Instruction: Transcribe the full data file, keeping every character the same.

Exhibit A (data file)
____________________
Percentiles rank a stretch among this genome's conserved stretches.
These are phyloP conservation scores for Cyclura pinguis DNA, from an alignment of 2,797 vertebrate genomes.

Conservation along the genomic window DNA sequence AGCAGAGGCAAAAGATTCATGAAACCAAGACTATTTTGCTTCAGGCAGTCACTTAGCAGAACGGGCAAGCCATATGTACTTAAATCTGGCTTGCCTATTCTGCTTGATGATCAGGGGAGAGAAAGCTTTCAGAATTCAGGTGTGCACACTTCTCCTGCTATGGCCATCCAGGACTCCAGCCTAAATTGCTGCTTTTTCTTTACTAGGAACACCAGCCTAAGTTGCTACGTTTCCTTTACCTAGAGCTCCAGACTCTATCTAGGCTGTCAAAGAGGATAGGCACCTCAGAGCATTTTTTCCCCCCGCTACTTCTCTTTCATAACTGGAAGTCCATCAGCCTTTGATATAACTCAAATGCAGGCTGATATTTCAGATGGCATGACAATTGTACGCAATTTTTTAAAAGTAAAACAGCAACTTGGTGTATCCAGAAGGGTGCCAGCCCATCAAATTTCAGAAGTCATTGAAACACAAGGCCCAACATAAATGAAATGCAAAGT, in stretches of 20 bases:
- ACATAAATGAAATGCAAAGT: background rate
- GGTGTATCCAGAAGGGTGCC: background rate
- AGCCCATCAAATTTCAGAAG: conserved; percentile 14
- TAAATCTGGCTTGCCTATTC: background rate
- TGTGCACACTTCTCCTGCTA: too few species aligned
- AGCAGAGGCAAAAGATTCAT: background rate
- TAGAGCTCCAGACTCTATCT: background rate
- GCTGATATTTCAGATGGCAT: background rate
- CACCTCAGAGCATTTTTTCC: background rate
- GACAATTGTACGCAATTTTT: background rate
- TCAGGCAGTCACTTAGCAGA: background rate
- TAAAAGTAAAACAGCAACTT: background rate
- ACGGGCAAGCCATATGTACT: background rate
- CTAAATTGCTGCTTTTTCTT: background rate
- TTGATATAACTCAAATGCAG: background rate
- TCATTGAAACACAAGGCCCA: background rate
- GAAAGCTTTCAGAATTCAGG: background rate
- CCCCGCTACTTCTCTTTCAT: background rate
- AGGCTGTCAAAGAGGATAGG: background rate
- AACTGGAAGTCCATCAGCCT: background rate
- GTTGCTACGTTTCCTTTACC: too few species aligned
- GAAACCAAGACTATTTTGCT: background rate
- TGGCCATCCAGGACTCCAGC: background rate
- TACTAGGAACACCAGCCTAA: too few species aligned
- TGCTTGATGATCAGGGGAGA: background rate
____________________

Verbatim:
Percentiles rank a stretch among this genome's conserved stretches.
These are phyloP conservation scores for Cyclura pinguis DNA, from an alignment of 2,797 vertebrate genomes.

Conservation along the genomic window DNA sequence AGCAGAGGCAAAAGATTCATGAAACCAAGACTATTTTGCTTCAGGCAGTCACTTAGCAGAACGGGCAAGCCATATGTACTTAAATCTGGCTTGCCTATTCTGCTTGATGATCAGGGGAGAGAAAGCTTTCAGAATTCAGGTGTGCACACTTCTCCTGCTATGGCCATCCAGGACTCCAGCCTAAATTGCTGCTTTTTCTTTACTAGGAACACCAGCCTAAGTTGCTACGTTTCCTTTACCTAGAGCTCCAGACTCTATCTAGGCTGTCAAAGAGGATAGGCACCTCAGAGCATTTTTTCCCCCCGCTACTTCTCTTTCATAACTGGAAGTCCATCAGCCTTTGATATAACTCAAATGCAGGCTGATATTTCAGATGGCATGACAATTGTACGCAATTTTTTAAAAGTAAAACAGCAACTTGGTGTATCCAGAAGGGTGCCAGCCCATCAAATTTCAGAAGTCATTGAAACACAAGGCCCAACATAAATGAAATGCAAAGT, in stretches of 20 bases:
- ACATAAATGAAATGCAAAGT: background rate
- GGTGTATCCAGAAGGGTGCC: background rate
- AGCCCATCAAATTTCAGAAG: conserved; percentile 14
- TAAATCTGGCTTGCCTATTC: background rate
- TGTGCACACTTCTCCTGCTA: too few species aligned
- AGCAGAGGCAAAAGATTCAT: background rate
- TAGAGCTCCAGACTCTATCT: background rate
- GCTGATATTTCAGATGGCAT: background rate
- CACCTCAGAGCATTTTTTCC: background rate
- GACAATTGTACGCAATTTTT: background rate
- TCAGGCAGTCACTTAGCAGA: background rate
- TAAAAGTAAAACAGCAACTT: background rate
- ACGGGCAAGCCATATGTACT: background rate
- CTAAATTGCTGCTTTTTCTT: background rate
- TTGATATAACTCAAATGCAG: background rate
- TCATTGAAACACAAGGCCCA: background rate
- GAAAGCTTTCAGAATTCAGG: background rate
- CCCCGCTACTTCTCTTTCAT: background rate
- AGGCTGTCAAAGAGGATAGG: background rate
- AACTGGAAGTCCATCAGCCT: background rate
- GTTGCTACGTTTCCTTTACC: too few species aligned
- GAAACCAAGACTATTTTGCT: background rate
- TGGCCATCCAGGACTCCAGC: background rate
- TACTAGGAACACCAGCCTAA: too few species aligned
- TGCTTGATGATCAGGGGAGA: background rate